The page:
Home History Mysteries History Mystery: 1790 Unknown Language

History Mystery: 1790 Unknown Language

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MSS91_Box1_FF13_1_2_dmcccIn the McDowell family papers (MSS 91), there’s a letter from John Stuart to Andrew Reid, written in 1790. The contents of the letter is fairly mundane – Stuart has enclosed some promissory notes from people living in the same county as Reid, and wants Reid to deliver the notes to the sheriff for collection (and in one case, to bring a lawsuit agains
t the individual). On the back of the letter is about a paragraph a text written in an unknown script.

The KHS Special Collections & Library staff has made guesses as to what languMSS91_Box1_FF13_1_2_dmcage this text might be, but without success.  Upon first glance we thought it was Greek, but in looking at the Greek alphabet online, the characters do not seem to match.  We went through the same process with Hebrew.  We even considered Phoenician, which was in use from about 1000 B.C. to 200 A.D. and which is a parent alphabet to Greek, Hebrew, Arabic, and Latin.

One of our first inclinations gravitated toward shorthand, but this document pre-dates several common forms of shorthand used in the U.S. at this time. If you consider the various common forms (Pitman, Gregg, etc.), this looks similar, but something is not quite right.

Do you have any idea what this script might be?  Why would someone have written a message like this on the back of an ordinary letter? Even though the writing appears to be period with the overall letter, perhaps it was added at a later date? Even a few decades from 1790 could make a huge difference in shorthand availability. We would love some more information! To view the full letter, visit the Digital Collections Catalog: MSS 91 Letter from John Stuart to Andrew Reid, 3 March 1790

MSS91_Box1_FF13_1_2_dmcc

free sample just need to keep in mind that the that nothing will transform.

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Comments

  1. wrote on July 24th, 2014 at 4:36 pm

    sunday noone

    My grandmother was a stenographer and this reminds me of her shorthand.
    Maybe have a stenographer look at the note.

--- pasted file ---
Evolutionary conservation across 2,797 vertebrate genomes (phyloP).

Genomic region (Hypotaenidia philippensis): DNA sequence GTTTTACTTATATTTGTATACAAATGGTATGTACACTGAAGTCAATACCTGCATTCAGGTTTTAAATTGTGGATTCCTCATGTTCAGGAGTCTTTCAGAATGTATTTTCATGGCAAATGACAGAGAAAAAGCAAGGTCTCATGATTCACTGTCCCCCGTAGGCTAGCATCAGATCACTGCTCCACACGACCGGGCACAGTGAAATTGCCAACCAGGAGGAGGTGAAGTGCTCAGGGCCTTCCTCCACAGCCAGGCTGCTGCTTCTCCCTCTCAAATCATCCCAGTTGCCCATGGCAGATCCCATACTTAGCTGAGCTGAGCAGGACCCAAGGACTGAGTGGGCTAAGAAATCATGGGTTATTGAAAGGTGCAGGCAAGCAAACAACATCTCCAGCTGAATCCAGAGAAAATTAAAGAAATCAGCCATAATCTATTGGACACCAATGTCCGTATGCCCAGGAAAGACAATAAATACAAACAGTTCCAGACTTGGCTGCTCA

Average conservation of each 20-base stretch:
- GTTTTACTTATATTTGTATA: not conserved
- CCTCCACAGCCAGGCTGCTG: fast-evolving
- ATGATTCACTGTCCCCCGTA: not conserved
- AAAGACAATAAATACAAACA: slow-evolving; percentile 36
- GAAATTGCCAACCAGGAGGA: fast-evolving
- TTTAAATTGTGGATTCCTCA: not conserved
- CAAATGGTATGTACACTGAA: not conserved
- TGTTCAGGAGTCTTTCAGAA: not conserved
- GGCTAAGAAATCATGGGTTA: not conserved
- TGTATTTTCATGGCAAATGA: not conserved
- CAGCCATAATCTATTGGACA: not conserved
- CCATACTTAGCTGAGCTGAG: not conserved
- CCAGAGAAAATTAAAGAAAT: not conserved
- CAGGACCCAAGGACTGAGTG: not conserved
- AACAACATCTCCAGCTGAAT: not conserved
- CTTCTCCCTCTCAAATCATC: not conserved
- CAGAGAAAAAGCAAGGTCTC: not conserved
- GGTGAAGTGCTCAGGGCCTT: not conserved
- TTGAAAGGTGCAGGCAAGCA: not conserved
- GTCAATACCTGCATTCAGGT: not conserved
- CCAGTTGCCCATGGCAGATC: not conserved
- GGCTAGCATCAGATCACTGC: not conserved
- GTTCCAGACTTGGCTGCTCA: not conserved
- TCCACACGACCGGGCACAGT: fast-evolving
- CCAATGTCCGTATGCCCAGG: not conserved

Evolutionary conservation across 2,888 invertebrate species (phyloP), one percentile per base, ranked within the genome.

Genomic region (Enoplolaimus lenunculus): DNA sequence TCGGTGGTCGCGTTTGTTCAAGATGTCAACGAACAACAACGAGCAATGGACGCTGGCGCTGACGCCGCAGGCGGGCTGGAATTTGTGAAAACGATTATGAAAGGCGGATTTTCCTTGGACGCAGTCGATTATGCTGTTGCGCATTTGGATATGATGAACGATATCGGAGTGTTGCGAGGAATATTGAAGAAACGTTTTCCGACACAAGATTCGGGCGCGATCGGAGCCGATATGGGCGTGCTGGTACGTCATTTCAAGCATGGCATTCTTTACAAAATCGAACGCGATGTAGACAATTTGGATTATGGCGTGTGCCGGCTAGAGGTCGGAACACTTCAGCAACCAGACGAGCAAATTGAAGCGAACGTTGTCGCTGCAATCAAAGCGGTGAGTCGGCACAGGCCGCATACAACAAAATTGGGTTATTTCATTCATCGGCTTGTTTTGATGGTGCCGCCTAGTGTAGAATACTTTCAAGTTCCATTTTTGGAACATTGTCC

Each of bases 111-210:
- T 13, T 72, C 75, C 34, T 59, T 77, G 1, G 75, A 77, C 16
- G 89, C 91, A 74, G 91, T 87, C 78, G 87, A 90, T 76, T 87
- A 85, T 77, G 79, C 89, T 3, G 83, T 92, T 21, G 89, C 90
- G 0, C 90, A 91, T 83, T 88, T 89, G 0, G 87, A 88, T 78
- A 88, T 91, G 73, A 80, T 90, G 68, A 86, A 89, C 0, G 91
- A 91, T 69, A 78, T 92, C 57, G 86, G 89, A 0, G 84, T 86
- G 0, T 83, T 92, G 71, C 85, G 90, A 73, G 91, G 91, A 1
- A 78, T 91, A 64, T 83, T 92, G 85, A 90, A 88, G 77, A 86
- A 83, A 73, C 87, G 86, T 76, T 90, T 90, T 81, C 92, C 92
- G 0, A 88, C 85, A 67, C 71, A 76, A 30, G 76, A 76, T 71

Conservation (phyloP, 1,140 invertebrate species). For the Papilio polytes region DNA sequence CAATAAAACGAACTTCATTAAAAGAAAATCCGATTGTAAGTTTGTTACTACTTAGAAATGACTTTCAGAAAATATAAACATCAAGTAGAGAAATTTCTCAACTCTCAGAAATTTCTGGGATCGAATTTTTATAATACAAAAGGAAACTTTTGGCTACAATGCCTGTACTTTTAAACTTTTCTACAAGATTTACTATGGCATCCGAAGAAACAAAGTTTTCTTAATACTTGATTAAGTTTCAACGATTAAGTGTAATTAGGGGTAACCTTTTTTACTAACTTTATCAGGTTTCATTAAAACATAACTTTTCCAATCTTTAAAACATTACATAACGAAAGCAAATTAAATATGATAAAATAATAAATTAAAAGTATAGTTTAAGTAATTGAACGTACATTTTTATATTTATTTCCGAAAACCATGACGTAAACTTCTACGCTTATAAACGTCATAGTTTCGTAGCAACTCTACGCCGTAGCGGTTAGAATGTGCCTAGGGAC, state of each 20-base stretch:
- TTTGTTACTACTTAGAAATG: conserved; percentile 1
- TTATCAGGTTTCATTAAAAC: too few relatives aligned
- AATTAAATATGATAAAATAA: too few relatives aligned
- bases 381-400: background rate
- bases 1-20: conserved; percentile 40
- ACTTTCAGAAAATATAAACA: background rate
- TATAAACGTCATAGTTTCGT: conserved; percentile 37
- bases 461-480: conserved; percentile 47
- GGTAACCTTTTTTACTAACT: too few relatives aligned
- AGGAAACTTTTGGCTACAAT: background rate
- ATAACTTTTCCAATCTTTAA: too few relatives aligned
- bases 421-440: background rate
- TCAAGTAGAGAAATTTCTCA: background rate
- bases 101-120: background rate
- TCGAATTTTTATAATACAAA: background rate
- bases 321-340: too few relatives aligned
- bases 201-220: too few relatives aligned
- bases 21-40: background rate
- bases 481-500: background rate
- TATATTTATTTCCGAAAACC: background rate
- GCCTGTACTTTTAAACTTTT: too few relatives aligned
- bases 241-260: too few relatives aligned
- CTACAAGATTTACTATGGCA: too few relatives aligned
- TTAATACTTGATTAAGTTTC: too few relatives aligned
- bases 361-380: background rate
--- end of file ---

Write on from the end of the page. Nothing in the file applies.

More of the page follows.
2. wrote on August 11th, 2014 at 2:55 pm

    Leila Lynette McDaniel

    Shorthand was my first thought too. However I do not think it is Gregg (which I learned) or Pitman that is very similar. There is a third type, Teeline, but I am not as familiar with that. I think having a stenographer look at it is a very good idea. You had better hurry though, shorthand is rapidly becoming a lost art.

    • Profile photo of Cheri Daniels
      wrote on August 12th, 2014 at 11:36 am

      Cheri Daniels

      You’re right Leila! This is quickly becoming a lost art! You noted that you learned this once upon a time. You might want to take a look at the writer’s guidelines – sharing your story about the experiences you had while learning short hand would make a great addition! Even if it is just a small piece, we’d love to hear more!

  3. wrote on March 21st, 2015 at 12:17 am

    Cole M Karcyzk

    Hello, I just wanted to give little input as I stumbled on this site. Without getting into to much speculation, I also write just like these characters and have been since around 1984. One day when I was sitting and taking a rest I started to sing to the Lord in my prayer language and my hand started writing and I had to just let it go and write, when I tried to think or take control I would stop. I do not believe this is “Automatic” writing as I believe it is my spirit writing to the Lord. Within a few months of this writing, I started taking Hebrew in college( not for the writing) but, to go to Israel to finish my schooling in Archaeology. My Hebrew teacher brought my writings to a DEPARTMENT HEAD at UCLA in Aramaic and crazy thing she became my girlfriend 16 years later. Both in 1986 and later when I spoke to her( Aramaic teacher/girlfriend) she said that it is a Aramaic but, a primitive form. She could tell it had Aramaic letters but to decipher the writing would take a long time because when I write it is like practicing letters for the first time. Anyways just FYI…
    Thank you,
    Cole

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